His name was McCarthy. Stephen, I think. Or was it Patrick? No matter. It was definitely McCarthy. And he was definitely Irish. Considering I was in Dublin, this in itself isn’t perhaps so remarkable. But when I think that the last eight taxis I’ve taken in Dublin had been driven by men with names like Abioye, Kwanza, Mohammed, Nuru, and such, getting an Irish Irish taxi driver is becoming something to remark upon. It’s a reflection of the changing face of Irish society – no more, no less.
Irish taxi drivers are famed for their verbosity. A read of Donal Ruane’s Tales in a rearview mirror – his account of driving a taxi in Dublin for a year – will tell you as much. But Mr McCarthy was different. He didn’t say a thing except to ask me whether I wanted to go to the front or the back of the station. That, and thank me for the tip he so well deserved.
He had picked me up on the North Strand. I was heading to Heuston Station. I could have taken a bus and then the Luas but for just a few bob more, a taxi was perfectly justifiable. Although I had plenty of time (no surprise there) I was a little antsy. I was in pain, tired, and somewhat cranky and had I been driving myself, my clutching would have reflected the same.
I’m used to stop-start driving in the city, to zipping in and out through gaps in the parallel lanes, to racing the amber lights. That sense of making haste at all costs is all too familiar. The urgency created by an open space ahead of me that screams to be occupied is hard to resist. The very thought of sitting in one lane while the other flows freely borders on sacrilege.
But Mr McCarthy was in no rush. He literally floated along, judging each light to perfection, completely ignoring his clutch. As we coasted through the city to the station, I started to think about my reaction in the third person.
By the time we’d reached Connolly Station, I was ready to jump out and get the Luas. He was going way too slowly for my liking. I was chomping at the bit. But a look at the meter told me that it would be a silly thing to do. So I stuck it out. As we crossed Talbot Bridge and turned on to the Quays I was beside myself with nerves. I wanted to remind him of the speed limit but as he’d not spoken, I didn’t feel that I had permission to break what was fast-becoming an almost reverent silence.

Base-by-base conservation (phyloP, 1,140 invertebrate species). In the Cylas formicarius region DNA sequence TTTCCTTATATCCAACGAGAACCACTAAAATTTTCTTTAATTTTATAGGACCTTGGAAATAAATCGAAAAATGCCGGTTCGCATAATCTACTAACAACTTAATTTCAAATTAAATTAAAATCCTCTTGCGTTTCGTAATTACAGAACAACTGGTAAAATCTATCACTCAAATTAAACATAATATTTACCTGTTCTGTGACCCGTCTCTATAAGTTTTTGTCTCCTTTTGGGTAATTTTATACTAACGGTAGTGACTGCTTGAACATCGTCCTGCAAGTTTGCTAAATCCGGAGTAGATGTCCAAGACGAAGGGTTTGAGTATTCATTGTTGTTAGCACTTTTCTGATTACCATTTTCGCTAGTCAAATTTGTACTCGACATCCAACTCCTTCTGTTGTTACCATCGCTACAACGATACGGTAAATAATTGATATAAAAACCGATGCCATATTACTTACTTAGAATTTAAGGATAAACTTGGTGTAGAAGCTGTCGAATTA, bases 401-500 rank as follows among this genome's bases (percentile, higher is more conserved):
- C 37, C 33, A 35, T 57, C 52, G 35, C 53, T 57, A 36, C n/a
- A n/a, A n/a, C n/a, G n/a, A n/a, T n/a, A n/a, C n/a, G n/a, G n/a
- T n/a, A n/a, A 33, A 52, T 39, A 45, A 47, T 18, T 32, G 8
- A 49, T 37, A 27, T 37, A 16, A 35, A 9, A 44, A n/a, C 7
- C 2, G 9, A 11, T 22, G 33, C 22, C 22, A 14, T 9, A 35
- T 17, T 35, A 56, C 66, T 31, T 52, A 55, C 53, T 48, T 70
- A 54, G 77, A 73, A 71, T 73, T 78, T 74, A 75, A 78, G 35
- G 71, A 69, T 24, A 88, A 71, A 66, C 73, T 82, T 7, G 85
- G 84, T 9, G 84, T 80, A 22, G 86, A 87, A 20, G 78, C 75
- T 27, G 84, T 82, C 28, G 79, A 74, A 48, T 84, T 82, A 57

When we hit O’Connell Bridge, I decided, somewhat belatedly, that I had a choice. I could continue to fret or calm down and enjoy the ride. I clocked a red VW Golf accelerating beside us, the driver on edge and frantic. For a minute, I wanted to be in that car – doing something, making a visible effort. But back I sat as we literally glided up the Quays, passing the Ha’penny Bridge, the Millennium Bridge, the Grattan Bridge, O’Donovan Rossa Bridge, what used to be Guinness, and Collins Barracks. I felt like I was in a time bubble, completely separated from the rest of the world, cocooned in a calmness that I’ve never before associated with city driving.
This week’s been busy with plenty going on. I’ve been chasing my tail for most of it, trying to fit way too much in to way too short a time, snatching computer minutes between planes, trains, and automobiles, bank appointments and hospital visits. I’ve had a couple of self-indulgent wallows and made a few resolutions not to let life get out of hand. I need to better manage both my time and my expectations. Thanks to Mr McCarthy and the inner peace he radiated, I’ve had yet another reminder that slowing down doesn’t necessarily mean getting less done. I got to where I was going in plenty of time and it was much more relaxed journey. In fact, that same red VW Golf drove by us as we pulled in across from the station, its driver still looking a little keyed up.
So I’m grateful for this life lesson and if the moment stays with me long enough, I might even try working it into my routine.